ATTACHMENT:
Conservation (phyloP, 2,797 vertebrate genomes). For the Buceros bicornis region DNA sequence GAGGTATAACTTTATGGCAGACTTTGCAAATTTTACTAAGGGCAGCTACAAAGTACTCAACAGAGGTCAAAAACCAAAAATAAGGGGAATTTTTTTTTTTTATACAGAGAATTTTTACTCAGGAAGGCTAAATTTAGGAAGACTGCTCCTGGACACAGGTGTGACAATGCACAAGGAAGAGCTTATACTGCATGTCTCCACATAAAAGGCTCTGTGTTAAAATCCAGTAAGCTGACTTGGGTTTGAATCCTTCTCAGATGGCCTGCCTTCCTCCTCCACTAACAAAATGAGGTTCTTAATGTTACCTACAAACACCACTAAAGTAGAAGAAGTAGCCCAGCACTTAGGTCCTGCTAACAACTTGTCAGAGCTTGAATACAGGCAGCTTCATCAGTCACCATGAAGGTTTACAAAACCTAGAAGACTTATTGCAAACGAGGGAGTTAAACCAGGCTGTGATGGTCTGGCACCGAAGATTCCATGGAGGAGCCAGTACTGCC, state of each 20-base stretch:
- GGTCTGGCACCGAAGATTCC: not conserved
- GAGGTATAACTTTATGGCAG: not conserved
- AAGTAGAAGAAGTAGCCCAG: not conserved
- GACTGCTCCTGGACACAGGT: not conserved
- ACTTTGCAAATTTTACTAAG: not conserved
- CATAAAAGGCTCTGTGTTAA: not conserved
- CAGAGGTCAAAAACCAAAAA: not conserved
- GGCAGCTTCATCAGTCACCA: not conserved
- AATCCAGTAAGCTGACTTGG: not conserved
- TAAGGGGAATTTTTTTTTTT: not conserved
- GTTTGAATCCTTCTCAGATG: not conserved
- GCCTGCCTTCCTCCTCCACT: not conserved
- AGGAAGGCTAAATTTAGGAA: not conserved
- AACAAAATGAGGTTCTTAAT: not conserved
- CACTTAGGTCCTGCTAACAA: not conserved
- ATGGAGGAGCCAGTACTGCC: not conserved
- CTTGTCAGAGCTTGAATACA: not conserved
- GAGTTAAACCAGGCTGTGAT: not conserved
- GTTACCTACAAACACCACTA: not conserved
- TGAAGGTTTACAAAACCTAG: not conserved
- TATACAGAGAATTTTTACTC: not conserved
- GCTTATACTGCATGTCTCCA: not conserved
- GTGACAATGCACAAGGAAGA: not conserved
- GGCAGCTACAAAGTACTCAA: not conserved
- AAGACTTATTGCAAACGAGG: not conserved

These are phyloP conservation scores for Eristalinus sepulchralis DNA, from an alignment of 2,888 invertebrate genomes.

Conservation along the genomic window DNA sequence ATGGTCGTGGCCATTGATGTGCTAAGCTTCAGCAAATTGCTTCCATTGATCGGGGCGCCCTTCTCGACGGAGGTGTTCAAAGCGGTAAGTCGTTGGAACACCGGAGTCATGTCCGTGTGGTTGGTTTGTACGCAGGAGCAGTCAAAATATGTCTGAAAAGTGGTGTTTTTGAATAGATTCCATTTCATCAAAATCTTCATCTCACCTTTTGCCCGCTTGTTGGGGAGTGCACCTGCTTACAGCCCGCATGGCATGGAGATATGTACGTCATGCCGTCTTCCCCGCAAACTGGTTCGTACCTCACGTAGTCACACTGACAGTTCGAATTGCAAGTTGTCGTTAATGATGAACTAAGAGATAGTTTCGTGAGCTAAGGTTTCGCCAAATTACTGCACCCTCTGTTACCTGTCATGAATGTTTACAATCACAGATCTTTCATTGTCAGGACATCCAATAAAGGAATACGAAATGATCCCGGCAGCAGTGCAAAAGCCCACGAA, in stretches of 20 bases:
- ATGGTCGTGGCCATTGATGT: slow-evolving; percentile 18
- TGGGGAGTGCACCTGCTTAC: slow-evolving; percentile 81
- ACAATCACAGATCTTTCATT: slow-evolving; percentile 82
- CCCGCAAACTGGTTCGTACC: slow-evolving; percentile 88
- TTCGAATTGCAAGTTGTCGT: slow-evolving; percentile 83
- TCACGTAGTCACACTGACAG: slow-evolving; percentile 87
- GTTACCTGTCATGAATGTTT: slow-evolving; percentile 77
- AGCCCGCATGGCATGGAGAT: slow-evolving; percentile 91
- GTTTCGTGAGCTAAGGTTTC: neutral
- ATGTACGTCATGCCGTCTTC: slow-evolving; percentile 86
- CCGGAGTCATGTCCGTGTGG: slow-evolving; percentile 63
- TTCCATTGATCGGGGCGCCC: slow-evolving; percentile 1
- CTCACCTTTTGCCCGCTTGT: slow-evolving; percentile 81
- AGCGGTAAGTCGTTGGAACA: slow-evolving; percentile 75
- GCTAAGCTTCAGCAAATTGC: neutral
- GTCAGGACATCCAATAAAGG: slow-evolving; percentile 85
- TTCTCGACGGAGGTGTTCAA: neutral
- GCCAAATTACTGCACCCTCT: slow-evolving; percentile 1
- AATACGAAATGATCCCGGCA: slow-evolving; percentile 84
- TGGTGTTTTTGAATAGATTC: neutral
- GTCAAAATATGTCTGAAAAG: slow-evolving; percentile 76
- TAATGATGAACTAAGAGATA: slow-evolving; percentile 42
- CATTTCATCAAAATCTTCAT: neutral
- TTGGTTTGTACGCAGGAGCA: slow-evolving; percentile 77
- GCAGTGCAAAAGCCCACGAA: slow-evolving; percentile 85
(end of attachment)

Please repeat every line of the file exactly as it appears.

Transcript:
Conservation (phyloP, 2,797 vertebrate genomes). For the Buceros bicornis region DNA sequence GAGGTATAACTTTATGGCAGACTTTGCAAATTTTACTAAGGGCAGCTACAAAGTACTCAACAGAGGTCAAAAACCAAAAATAAGGGGAATTTTTTTTTTTTATACAGAGAATTTTTACTCAGGAAGGCTAAATTTAGGAAGACTGCTCCTGGACACAGGTGTGACAATGCACAAGGAAGAGCTTATACTGCATGTCTCCACATAAAAGGCTCTGTGTTAAAATCCAGTAAGCTGACTTGGGTTTGAATCCTTCTCAGATGGCCTGCCTTCCTCCTCCACTAACAAAATGAGGTTCTTAATGTTACCTACAAACACCACTAAAGTAGAAGAAGTAGCCCAGCACTTAGGTCCTGCTAACAACTTGTCAGAGCTTGAATACAGGCAGCTTCATCAGTCACCATGAAGGTTTACAAAACCTAGAAGACTTATTGCAAACGAGGGAGTTAAACCAGGCTGTGATGGTCTGGCACCGAAGATTCCATGGAGGAGCCAGTACTGCC, state of each 20-base stretch:
- GGTCTGGCACCGAAGATTCC: not conserved
- GAGGTATAACTTTATGGCAG: not conserved
- AAGTAGAAGAAGTAGCCCAG: not conserved
- GACTGCTCCTGGACACAGGT: not conserved
- ACTTTGCAAATTTTACTAAG: not conserved
- CATAAAAGGCTCTGTGTTAA: not conserved
- CAGAGGTCAAAAACCAAAAA: not conserved
- GGCAGCTTCATCAGTCACCA: not conserved
- AATCCAGTAAGCTGACTTGG: not conserved
- TAAGGGGAATTTTTTTTTTT: not conserved
- GTTTGAATCCTTCTCAGATG: not conserved
- GCCTGCCTTCCTCCTCCACT: not conserved
- AGGAAGGCTAAATTTAGGAA: not conserved
- AACAAAATGAGGTTCTTAAT: not conserved
- CACTTAGGTCCTGCTAACAA: not conserved
- ATGGAGGAGCCAGTACTGCC: not conserved
- CTTGTCAGAGCTTGAATACA: not conserved
- GAGTTAAACCAGGCTGTGAT: not conserved
- GTTACCTACAAACACCACTA: not conserved
- TGAAGGTTTACAAAACCTAG: not conserved
- TATACAGAGAATTTTTACTC: not conserved
- GCTTATACTGCATGTCTCCA: not conserved
- GTGACAATGCACAAGGAAGA: not conserved
- GGCAGCTACAAAGTACTCAA: not conserved
- AAGACTTATTGCAAACGAGG: not conserved

These are phyloP conservation scores for Eristalinus sepulchralis DNA, from an alignment of 2,888 invertebrate genomes.

Conservation along the genomic window DNA sequence ATGGTCGTGGCCATTGATGTGCTAAGCTTCAGCAAATTGCTTCCATTGATCGGGGCGCCCTTCTCGACGGAGGTGTTCAAAGCGGTAAGTCGTTGGAACACCGGAGTCATGTCCGTGTGGTTGGTTTGTACGCAGGAGCAGTCAAAATATGTCTGAAAAGTGGTGTTTTTGAATAGATTCCATTTCATCAAAATCTTCATCTCACCTTTTGCCCGCTTGTTGGGGAGTGCACCTGCTTACAGCCCGCATGGCATGGAGATATGTACGTCATGCCGTCTTCCCCGCAAACTGGTTCGTACCTCACGTAGTCACACTGACAGTTCGAATTGCAAGTTGTCGTTAATGATGAACTAAGAGATAGTTTCGTGAGCTAAGGTTTCGCCAAATTACTGCACCCTCTGTTACCTGTCATGAATGTTTACAATCACAGATCTTTCATTGTCAGGACATCCAATAAAGGAATACGAAATGATCCCGGCAGCAGTGCAAAAGCCCACGAA, in stretches of 20 bases:
- ATGGTCGTGGCCATTGATGT: slow-evolving; percentile 18
- TGGGGAGTGCACCTGCTTAC: slow-evolving; percentile 81
- ACAATCACAGATCTTTCATT: slow-evolving; percentile 82
- CCCGCAAACTGGTTCGTACC: slow-evolving; percentile 88
- TTCGAATTGCAAGTTGTCGT: slow-evolving; percentile 83
- TCACGTAGTCACACTGACAG: slow-evolving; percentile 87
- GTTACCTGTCATGAATGTTT: slow-evolving; percentile 77
- AGCCCGCATGGCATGGAGAT: slow-evolving; percentile 91
- GTTTCGTGAGCTAAGGTTTC: neutral
- ATGTACGTCATGCCGTCTTC: slow-evolving; percentile 86
- CCGGAGTCATGTCCGTGTGG: slow-evolving; percentile 63
- TTCCATTGATCGGGGCGCCC: slow-evolving; percentile 1
- CTCACCTTTTGCCCGCTTGT: slow-evolving; percentile 81
- AGCGGTAAGTCGTTGGAACA: slow-evolving; percentile 75
- GCTAAGCTTCAGCAAATTGC: neutral
- GTCAGGACATCCAATAAAGG: slow-evolving; percentile 85
- TTCTCGACGGAGGTGTTCAA: neutral
- GCCAAATTACTGCACCCTCT: slow-evolving; percentile 1
- AATACGAAATGATCCCGGCA: slow-evolving; percentile 84
- TGGTGTTTTTGAATAGATTC: neutral
- GTCAAAATATGTCTGAAAAG: slow-evolving; percentile 76
- TAATGATGAACTAAGAGATA: slow-evolving; percentile 42
- CATTTCATCAAAATCTTCAT: neutral
- TTGGTTTGTACGCAGGAGCA: slow-evolving; percentile 77
- GCAGTGCAAAAGCCCACGAA: slow-evolving; percentile 85